Dr. Mohammad Aldibaja
Dr. Sufyan Ali Memon
Dr. Andrea Masiero
Guest Editors

Manuscript Submission Information

Manuscripts should be submitted online at www.mdpi.com by registering and logging in to this website. Once you are registered, click here to go to the submission form. Manuscripts can be submitted until the deadline. All submissions that pass pre-check are peer-reviewed. Accepted papers will be published continuously in the journal (as soon as accepted) and will be listed together on the special issue website. Research articles, review articles as well as short communications are invited. For planned papers, a title and short abstract (about 100 words) can be sent to the Editorial Office for announcement on this website.

Submitted manuscripts should not have been published previously, nor be under consideration for publication elsewhere (except conference proceedings papers). All manuscripts are thoroughly refereed through a single-blind peer-review process. A guide for authors and other relevant information for submission of manuscripts is available on the Instructions for Authors page. Remote Sensing is an international peer-reviewed open access semimonthly journal published by MDPI.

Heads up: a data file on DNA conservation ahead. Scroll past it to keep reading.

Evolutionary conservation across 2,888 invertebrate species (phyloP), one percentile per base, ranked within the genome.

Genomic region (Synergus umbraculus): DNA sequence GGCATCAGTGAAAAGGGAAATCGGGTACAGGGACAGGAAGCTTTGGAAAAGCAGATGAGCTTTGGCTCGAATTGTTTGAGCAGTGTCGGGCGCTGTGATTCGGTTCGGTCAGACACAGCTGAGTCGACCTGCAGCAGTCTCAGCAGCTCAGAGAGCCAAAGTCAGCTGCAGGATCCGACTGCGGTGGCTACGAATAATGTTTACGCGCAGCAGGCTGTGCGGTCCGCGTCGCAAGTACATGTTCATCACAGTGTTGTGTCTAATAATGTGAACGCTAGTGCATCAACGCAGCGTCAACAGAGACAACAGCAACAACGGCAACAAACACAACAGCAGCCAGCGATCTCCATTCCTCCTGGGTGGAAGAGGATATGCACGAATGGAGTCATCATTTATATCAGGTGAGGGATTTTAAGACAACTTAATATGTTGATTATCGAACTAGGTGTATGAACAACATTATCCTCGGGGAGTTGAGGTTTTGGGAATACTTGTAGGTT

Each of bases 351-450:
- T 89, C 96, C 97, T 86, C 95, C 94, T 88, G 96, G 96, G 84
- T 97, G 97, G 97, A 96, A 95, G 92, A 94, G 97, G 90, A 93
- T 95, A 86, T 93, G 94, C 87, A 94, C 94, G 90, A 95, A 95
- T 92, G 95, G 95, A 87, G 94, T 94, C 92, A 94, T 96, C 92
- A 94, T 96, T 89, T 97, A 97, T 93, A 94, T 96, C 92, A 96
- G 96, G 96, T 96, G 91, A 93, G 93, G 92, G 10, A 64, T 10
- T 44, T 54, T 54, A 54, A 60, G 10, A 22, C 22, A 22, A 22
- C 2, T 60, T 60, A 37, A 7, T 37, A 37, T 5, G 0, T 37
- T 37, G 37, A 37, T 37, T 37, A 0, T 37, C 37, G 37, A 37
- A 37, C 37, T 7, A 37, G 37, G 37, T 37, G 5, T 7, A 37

Please visit the Instructions for Authors page before submitting a manuscript. The Article Processing Charge (APC) for publication in this open access journal is 2700 CHF (Swiss Francs). Submitted papers should be well formatted and use good English. Authors may use MDPI's English editing service prior to publication or during author revisions.

Keywords

  • autonomous vehicles
  • 3D point cloud analysis
  • path planning with unprotected turns
  • robust perception of construction areas
  • SLAM-based mapping in challenging environments
  • road pavement assessment for driving safety analysis
  • object status classification in urban traffic conditions
  • LIDAR/radar-based localization systems in adverse weather conditions
  • map quality analysis and enhancement
  • lane graph generation
  • safe AI integration technologies into autonomous driving

Published Papers (2 papers)

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Research

19 pages, 4057 KiB  
Article
Global Navigation Satellite System/Inertial Measurement Unit/Camera/HD Map Integrated Localization for Autonomous Vehicles in Challenging Urban Tunnel Scenarios
by Lu Tao, Pan Zhang, Kefu Gao and Jingnan Liu
Remote Sens. 2024, 16(12), 2230; https://doi.org/10.3390/rs16122230 - 19 Jun 2024
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Abstract
Lane-level localization is critical for autonomous vehicles (AVs). However, complex urban scenarios, particularly tunnels, pose significant challenges to AVs’ localization systems. In this paper, we propose a fusion localization method that integrates multiple mass-production sensors, including Global Navigation Satellite Systems (GNSSs), Inertial Measurement [...] Read more.